On Wednesday night, more than 100 guests filled the Lexington’s wood-paneled, leaded glass, fire-lit Williamsburg Room in honor of the St. Paul Winter Carnival’s first-annual Fancy Hotdish Competition, a joint effort put together by two of the city’s most timeless institutions after noting that -- among a bevy of silly events -- the Carnival festivities lacked anything for foodies.
Pacing the room in anticipation of hotdish-riche, members of the Royal Family and devotees of the Lex all bided their time to sample cheffed-up takes on something that epitomizes Minnesota eating, yet also perfectly fits the Supreme Court’s definition of obscenity: we know it when we see it.
As an outsider grown tired of feeling like Sally Carrol, forever lost in a confounding Ice Palace, I’d wrenched open the Lex’s doors to try to better understand these frozen plains and their people. I figured, where better to find Minnesota’s (edible) heart than an exercise in oxymoronic cooking, co-sponsored by a 132-year-old fairytale tradition created in no small part to thumb their noses at East Coast snobbery?
The rules of the showdown itself were simple. Six judges -- Jess Fleming, Jack Riebel, Marjorie Johnson, Bob Kowalski, King Boreas of the Royal House of Fury Motors, and the Queen of the Snows of the Royal House of Partytime Liquors -- would choose their favorite fancy hotdish behind closed doors, while free-grazing attendees selected the “people’s choice” winner.
Though the temptation to go straight for the jugular covering an event like this was strong -- I was in a room full of folks paying $50 per person to eat from to-go ramekins with plastic forks -- to do so would be both unkind and unenlightening. I sought warmth and, moreover, to know the method to the world’s madness.
My first target was a man bellied up to the bar with a very fancy hat festooned with vintage buttons. His name was Dick Schlaefer. This hat was a reconstruction of a first that had been stolen long ago. Gotta love a guy who’ll make the same hat twice.
“They’re all Vulcan buttons,” he says. “My father was Vulcanus Rex. I never got into the Carnival myself. It costs a lot of money, and so much time… I was a chef. Y’know, restaurants take all your time.”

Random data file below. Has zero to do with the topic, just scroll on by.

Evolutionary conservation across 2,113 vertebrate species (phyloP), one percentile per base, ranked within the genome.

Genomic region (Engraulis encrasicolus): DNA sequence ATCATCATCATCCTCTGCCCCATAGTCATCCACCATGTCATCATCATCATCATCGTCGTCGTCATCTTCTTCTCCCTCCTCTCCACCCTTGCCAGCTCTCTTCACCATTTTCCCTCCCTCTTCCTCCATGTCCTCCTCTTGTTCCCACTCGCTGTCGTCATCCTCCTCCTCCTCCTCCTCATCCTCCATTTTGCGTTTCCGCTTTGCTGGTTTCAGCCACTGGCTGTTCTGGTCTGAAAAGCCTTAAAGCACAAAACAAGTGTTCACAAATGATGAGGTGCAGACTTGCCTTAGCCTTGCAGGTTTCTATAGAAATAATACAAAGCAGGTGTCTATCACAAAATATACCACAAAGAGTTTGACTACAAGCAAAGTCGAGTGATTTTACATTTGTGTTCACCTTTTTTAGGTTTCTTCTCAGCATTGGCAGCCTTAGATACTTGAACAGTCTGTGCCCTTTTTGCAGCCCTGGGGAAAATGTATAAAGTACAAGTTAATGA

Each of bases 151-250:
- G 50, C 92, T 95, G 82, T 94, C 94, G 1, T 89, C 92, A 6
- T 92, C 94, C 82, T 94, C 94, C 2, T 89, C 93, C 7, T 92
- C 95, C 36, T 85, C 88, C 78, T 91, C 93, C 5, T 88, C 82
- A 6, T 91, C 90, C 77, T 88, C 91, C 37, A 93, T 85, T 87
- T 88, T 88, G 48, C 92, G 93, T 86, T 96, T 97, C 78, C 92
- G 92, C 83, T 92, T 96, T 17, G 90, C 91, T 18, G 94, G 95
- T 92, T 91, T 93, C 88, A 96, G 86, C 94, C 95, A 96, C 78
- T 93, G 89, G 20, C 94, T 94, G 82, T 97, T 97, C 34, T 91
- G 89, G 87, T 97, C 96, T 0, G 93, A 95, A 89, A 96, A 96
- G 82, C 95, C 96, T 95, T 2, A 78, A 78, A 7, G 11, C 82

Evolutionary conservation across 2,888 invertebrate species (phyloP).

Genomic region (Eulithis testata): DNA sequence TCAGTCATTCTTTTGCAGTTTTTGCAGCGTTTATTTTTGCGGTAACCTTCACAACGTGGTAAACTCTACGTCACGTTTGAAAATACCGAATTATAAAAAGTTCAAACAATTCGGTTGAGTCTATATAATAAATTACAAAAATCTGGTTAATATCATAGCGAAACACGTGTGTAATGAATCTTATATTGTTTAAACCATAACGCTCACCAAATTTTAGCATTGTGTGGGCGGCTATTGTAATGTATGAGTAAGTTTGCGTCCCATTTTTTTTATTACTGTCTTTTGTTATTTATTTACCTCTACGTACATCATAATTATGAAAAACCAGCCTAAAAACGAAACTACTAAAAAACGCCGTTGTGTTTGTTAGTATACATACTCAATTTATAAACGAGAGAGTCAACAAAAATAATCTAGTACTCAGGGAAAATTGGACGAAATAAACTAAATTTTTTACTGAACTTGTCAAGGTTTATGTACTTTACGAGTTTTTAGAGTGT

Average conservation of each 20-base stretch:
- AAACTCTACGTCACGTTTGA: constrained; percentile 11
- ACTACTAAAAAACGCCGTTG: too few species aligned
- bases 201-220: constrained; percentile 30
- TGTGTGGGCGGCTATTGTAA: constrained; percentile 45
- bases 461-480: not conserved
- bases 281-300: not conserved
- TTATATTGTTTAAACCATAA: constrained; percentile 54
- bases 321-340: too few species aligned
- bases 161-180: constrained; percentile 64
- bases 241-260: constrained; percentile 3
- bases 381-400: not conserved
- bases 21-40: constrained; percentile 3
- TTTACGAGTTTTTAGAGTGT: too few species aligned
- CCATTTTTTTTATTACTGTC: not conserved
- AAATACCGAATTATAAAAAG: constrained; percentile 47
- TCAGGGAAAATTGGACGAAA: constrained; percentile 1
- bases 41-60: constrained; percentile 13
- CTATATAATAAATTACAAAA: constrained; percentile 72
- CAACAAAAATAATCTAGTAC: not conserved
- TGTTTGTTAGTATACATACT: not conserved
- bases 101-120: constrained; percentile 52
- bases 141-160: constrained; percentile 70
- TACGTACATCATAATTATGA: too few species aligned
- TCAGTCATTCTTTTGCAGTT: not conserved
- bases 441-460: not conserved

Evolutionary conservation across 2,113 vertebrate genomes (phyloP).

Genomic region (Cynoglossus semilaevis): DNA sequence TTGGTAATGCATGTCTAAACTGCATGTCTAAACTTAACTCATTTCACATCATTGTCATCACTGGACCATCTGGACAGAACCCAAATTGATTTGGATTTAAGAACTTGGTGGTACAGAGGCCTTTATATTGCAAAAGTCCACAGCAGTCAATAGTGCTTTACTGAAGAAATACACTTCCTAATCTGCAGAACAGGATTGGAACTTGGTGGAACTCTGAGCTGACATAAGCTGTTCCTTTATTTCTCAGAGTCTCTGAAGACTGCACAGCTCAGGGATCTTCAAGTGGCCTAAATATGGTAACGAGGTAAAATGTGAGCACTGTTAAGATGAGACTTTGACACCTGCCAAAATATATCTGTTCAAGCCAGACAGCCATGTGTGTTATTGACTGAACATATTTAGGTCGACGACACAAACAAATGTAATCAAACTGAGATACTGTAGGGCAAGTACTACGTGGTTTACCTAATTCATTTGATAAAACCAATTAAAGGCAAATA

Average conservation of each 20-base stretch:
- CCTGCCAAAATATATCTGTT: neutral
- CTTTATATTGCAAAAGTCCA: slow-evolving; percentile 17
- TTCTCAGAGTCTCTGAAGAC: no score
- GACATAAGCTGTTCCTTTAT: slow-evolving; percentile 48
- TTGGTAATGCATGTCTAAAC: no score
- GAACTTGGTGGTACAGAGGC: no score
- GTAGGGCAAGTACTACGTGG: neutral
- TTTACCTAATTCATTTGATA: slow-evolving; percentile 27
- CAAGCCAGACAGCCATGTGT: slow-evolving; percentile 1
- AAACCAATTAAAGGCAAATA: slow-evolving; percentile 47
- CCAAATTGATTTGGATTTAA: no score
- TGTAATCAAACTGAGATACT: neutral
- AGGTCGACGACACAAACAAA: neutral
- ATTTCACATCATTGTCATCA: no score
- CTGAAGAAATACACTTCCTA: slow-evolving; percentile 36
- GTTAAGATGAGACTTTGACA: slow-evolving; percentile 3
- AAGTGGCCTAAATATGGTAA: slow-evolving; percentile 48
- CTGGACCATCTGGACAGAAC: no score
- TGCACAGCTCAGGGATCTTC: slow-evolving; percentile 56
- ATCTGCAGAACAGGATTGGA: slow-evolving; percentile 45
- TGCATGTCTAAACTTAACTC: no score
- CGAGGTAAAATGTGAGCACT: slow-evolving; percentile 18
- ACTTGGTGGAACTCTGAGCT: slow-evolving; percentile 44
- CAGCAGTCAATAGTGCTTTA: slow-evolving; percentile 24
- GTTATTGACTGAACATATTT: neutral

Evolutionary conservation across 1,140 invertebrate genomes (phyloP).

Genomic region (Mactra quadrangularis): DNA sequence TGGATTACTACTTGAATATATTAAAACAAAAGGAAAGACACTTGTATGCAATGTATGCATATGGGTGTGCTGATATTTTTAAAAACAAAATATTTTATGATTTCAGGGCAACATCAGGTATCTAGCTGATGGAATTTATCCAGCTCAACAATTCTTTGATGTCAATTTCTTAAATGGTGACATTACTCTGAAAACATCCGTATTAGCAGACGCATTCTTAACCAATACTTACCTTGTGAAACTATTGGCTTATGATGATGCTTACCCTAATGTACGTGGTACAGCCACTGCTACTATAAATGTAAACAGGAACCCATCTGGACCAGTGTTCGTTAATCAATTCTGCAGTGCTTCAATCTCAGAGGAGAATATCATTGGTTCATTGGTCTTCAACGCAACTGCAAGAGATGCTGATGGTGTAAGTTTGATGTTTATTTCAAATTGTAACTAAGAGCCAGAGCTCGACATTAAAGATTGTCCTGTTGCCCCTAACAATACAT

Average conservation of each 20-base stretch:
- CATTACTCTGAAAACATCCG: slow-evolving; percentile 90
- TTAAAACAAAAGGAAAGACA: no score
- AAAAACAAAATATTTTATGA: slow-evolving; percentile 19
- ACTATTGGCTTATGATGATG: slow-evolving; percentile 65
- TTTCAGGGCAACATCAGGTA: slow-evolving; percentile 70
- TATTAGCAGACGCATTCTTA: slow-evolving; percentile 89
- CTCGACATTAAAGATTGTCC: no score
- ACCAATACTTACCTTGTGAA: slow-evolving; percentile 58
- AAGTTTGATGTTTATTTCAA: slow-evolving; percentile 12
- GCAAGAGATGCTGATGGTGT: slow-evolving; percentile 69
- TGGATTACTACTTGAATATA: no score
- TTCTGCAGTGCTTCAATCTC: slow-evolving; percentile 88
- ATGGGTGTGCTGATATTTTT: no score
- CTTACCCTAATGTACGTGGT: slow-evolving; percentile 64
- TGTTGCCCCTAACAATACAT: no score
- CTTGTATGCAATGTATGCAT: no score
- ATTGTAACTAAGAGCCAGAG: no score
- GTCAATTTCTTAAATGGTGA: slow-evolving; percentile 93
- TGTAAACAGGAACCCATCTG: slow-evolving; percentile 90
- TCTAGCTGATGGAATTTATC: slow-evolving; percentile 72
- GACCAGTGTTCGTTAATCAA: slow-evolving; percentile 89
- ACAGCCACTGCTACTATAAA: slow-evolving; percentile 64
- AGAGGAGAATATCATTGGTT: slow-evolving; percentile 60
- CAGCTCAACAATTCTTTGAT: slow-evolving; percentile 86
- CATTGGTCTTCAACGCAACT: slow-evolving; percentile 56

When asked what he was hoping for in a fancy hotdish, Dick didn’t hesitate: “No kale. And I want the right crunch from the potatoes. To feel all the layers of starch, like the potatoes at French Laundry.” Whether he’d actually eaten at French Laundry was moot. I appreciate the man’s very specific textural standards.
I posed the same question to Jill, a loner with drink in-hand who seemed to relish her corner of a grey chesterfield near the fireplace. “Nothing bland. I hope they don’t use cream-of-something soup…"
Jill then told me a secret: Not all Minnesotans like hotdish. Her neighbors growing up called it “ish-dish.” How could an endlessly customizable meal be wholly unsalvageable? I laughed like a maniac, waving goodbye to my mind as it wandered into the whiteout of my soul.
Before total hotdish nihilism engulfed me, I headed for the corner where Marjorie Johnson, the Blue Ribbon Baker herself, held court like the Perennial Queen she is. After nearly a century of schooling the world all things baked, Royals and churls alike waited patiently for an audience. If anyone had simple answers to complex problems disguised as food, surely it was Marjorie.
“What would be the cardinal sin of this hotdish competition?” I asked, genuflecting to meet her at eye-level.
“I don’t like hot things,” she replied. “I hope these don’t have a lot of those red pepper flakes, or whatever they are. I’m in the minority, because most people like those things.”